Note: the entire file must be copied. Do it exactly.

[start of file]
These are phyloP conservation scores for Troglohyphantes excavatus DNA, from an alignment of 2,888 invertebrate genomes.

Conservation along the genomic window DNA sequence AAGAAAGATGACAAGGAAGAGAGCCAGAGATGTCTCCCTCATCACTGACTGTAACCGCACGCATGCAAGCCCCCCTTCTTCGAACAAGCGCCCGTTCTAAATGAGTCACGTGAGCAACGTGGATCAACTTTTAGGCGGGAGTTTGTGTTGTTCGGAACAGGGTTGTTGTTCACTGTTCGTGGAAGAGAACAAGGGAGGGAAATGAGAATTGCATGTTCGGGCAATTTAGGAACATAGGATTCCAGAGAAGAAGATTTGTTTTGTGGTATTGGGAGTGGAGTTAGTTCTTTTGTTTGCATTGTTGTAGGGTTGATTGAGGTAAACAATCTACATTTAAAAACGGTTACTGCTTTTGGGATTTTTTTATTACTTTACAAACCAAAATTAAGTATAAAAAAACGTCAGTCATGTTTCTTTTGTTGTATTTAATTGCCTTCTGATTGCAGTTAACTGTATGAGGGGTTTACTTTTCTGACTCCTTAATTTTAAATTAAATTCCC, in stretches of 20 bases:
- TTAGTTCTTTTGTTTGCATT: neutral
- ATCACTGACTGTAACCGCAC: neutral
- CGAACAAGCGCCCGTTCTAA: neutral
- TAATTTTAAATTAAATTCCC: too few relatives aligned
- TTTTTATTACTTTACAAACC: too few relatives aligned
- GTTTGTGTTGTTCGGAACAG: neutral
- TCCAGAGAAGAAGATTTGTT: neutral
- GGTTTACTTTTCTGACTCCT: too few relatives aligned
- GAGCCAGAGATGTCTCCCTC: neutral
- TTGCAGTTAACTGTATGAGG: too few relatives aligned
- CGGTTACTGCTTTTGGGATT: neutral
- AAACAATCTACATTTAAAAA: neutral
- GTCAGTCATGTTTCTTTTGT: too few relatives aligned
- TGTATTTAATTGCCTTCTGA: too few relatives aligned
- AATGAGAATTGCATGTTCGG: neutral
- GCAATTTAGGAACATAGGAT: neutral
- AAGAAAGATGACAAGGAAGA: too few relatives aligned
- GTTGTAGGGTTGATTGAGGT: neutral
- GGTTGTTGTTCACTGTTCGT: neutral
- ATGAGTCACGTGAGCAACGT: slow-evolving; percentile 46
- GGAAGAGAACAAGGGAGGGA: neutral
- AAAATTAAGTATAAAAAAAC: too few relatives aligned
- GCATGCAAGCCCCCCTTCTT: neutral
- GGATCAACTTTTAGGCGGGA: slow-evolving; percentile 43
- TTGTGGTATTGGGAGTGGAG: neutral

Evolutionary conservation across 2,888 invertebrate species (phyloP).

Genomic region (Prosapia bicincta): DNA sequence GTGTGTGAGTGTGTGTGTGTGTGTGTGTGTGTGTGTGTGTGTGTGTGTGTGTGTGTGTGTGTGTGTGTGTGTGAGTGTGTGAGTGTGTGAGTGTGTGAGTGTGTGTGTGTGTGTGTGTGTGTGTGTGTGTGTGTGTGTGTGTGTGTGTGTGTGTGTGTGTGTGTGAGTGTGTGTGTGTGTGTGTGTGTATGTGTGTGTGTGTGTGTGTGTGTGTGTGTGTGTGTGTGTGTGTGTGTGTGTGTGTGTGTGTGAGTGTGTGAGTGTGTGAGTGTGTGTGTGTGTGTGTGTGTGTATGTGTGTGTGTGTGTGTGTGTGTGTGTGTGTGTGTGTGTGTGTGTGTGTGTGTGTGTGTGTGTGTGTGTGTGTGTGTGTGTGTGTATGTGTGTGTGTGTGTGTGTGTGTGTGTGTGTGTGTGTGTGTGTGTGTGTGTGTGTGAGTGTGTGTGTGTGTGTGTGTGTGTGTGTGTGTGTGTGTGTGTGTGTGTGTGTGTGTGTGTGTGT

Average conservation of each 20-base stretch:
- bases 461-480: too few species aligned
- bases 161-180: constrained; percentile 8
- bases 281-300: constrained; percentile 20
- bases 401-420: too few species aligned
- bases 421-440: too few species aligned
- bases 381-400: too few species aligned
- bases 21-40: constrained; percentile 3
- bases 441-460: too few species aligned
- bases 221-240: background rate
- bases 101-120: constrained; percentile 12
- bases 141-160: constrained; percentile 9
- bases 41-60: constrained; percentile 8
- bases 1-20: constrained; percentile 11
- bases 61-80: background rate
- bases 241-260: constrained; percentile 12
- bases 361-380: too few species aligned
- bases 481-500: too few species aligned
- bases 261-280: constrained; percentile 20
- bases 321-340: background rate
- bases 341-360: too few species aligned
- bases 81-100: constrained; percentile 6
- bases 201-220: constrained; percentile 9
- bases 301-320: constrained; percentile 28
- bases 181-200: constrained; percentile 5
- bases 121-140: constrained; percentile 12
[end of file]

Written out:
These are phyloP conservation scores for Troglohyphantes excavatus DNA, from an alignment of 2,888 invertebrate genomes.

Conservation along the genomic window DNA sequence AAGAAAGATGACAAGGAAGAGAGCCAGAGATGTCTCCCTCATCACTGACTGTAACCGCACGCATGCAAGCCCCCCTTCTTCGAACAAGCGCCCGTTCTAAATGAGTCACGTGAGCAACGTGGATCAACTTTTAGGCGGGAGTTTGTGTTGTTCGGAACAGGGTTGTTGTTCACTGTTCGTGGAAGAGAACAAGGGAGGGAAATGAGAATTGCATGTTCGGGCAATTTAGGAACATAGGATTCCAGAGAAGAAGATTTGTTTTGTGGTATTGGGAGTGGAGTTAGTTCTTTTGTTTGCATTGTTGTAGGGTTGATTGAGGTAAACAATCTACATTTAAAAACGGTTACTGCTTTTGGGATTTTTTTATTACTTTACAAACCAAAATTAAGTATAAAAAAACGTCAGTCATGTTTCTTTTGTTGTATTTAATTGCCTTCTGATTGCAGTTAACTGTATGAGGGGTTTACTTTTCTGACTCCTTAATTTTAAATTAAATTCCC, in stretches of 20 bases:
- TTAGTTCTTTTGTTTGCATT: neutral
- ATCACTGACTGTAACCGCAC: neutral
- CGAACAAGCGCCCGTTCTAA: neutral
- TAATTTTAAATTAAATTCCC: too few relatives aligned
- TTTTTATTACTTTACAAACC: too few relatives aligned
- GTTTGTGTTGTTCGGAACAG: neutral
- TCCAGAGAAGAAGATTTGTT: neutral
- GGTTTACTTTTCTGACTCCT: too few relatives aligned
- GAGCCAGAGATGTCTCCCTC: neutral
- TTGCAGTTAACTGTATGAGG: too few relatives aligned
- CGGTTACTGCTTTTGGGATT: neutral
- AAACAATCTACATTTAAAAA: neutral
- GTCAGTCATGTTTCTTTTGT: too few relatives aligned
- TGTATTTAATTGCCTTCTGA: too few relatives aligned
- AATGAGAATTGCATGTTCGG: neutral
- GCAATTTAGGAACATAGGAT: neutral
- AAGAAAGATGACAAGGAAGA: too few relatives aligned
- GTTGTAGGGTTGATTGAGGT: neutral
- GGTTGTTGTTCACTGTTCGT: neutral
- ATGAGTCACGTGAGCAACGT: slow-evolving; percentile 46
- GGAAGAGAACAAGGGAGGGA: neutral
- AAAATTAAGTATAAAAAAAC: too few relatives aligned
- GCATGCAAGCCCCCCTTCTT: neutral
- GGATCAACTTTTAGGCGGGA: slow-evolving; percentile 43
- TTGTGGTATTGGGAGTGGAG: neutral

Evolutionary conservation across 2,888 invertebrate species (phyloP).

Genomic region (Prosapia bicincta): DNA sequence GTGTGTGAGTGTGTGTGTGTGTGTGTGTGTGTGTGTGTGTGTGTGTGTGTGTGTGTGTGTGTGTGTGTGTGTGAGTGTGTGAGTGTGTGAGTGTGTGAGTGTGTGTGTGTGTGTGTGTGTGTGTGTGTGTGTGTGTGTGTGTGTGTGTGTGTGTGTGTGTGTGTGAGTGTGTGTGTGTGTGTGTGTGTATGTGTGTGTGTGTGTGTGTGTGTGTGTGTGTGTGTGTGTGTGTGTGTGTGTGTGTGTGTGTGAGTGTGTGAGTGTGTGAGTGTGTGTGTGTGTGTGTGTGTGTATGTGTGTGTGTGTGTGTGTGTGTGTGTGTGTGTGTGTGTGTGTGTGTGTGTGTGTGTGTGTGTGTGTGTGTGTGTGTGTGTGTGTATGTGTGTGTGTGTGTGTGTGTGTGTGTGTGTGTGTGTGTGTGTGTGTGTGTGTGTGAGTGTGTGTGTGTGTGTGTGTGTGTGTGTGTGTGTGTGTGTGTGTGTGTGTGTGTGTGTGTGTGT

Average conservation of each 20-base stretch:
- bases 461-480: too few species aligned
- bases 161-180: constrained; percentile 8
- bases 281-300: constrained; percentile 20
- bases 401-420: too few species aligned
- bases 421-440: too few species aligned
- bases 381-400: too few species aligned
- bases 21-40: constrained; percentile 3
- bases 441-460: too few species aligned
- bases 221-240: background rate
- bases 101-120: constrained; percentile 12
- bases 141-160: constrained; percentile 9
- bases 41-60: constrained; percentile 8
- bases 1-20: constrained; percentile 11
- bases 61-80: background rate
- bases 241-260: constrained; percentile 12
- bases 361-380: too few species aligned
- bases 481-500: too few species aligned
- bases 261-280: constrained; percentile 20
- bases 321-340: background rate
- bases 341-360: too few species aligned
- bases 81-100: constrained; percentile 6
- bases 201-220: constrained; percentile 9
- bases 301-320: constrained; percentile 28
- bases 181-200: constrained; percentile 5
- bases 121-140: constrained; percentile 12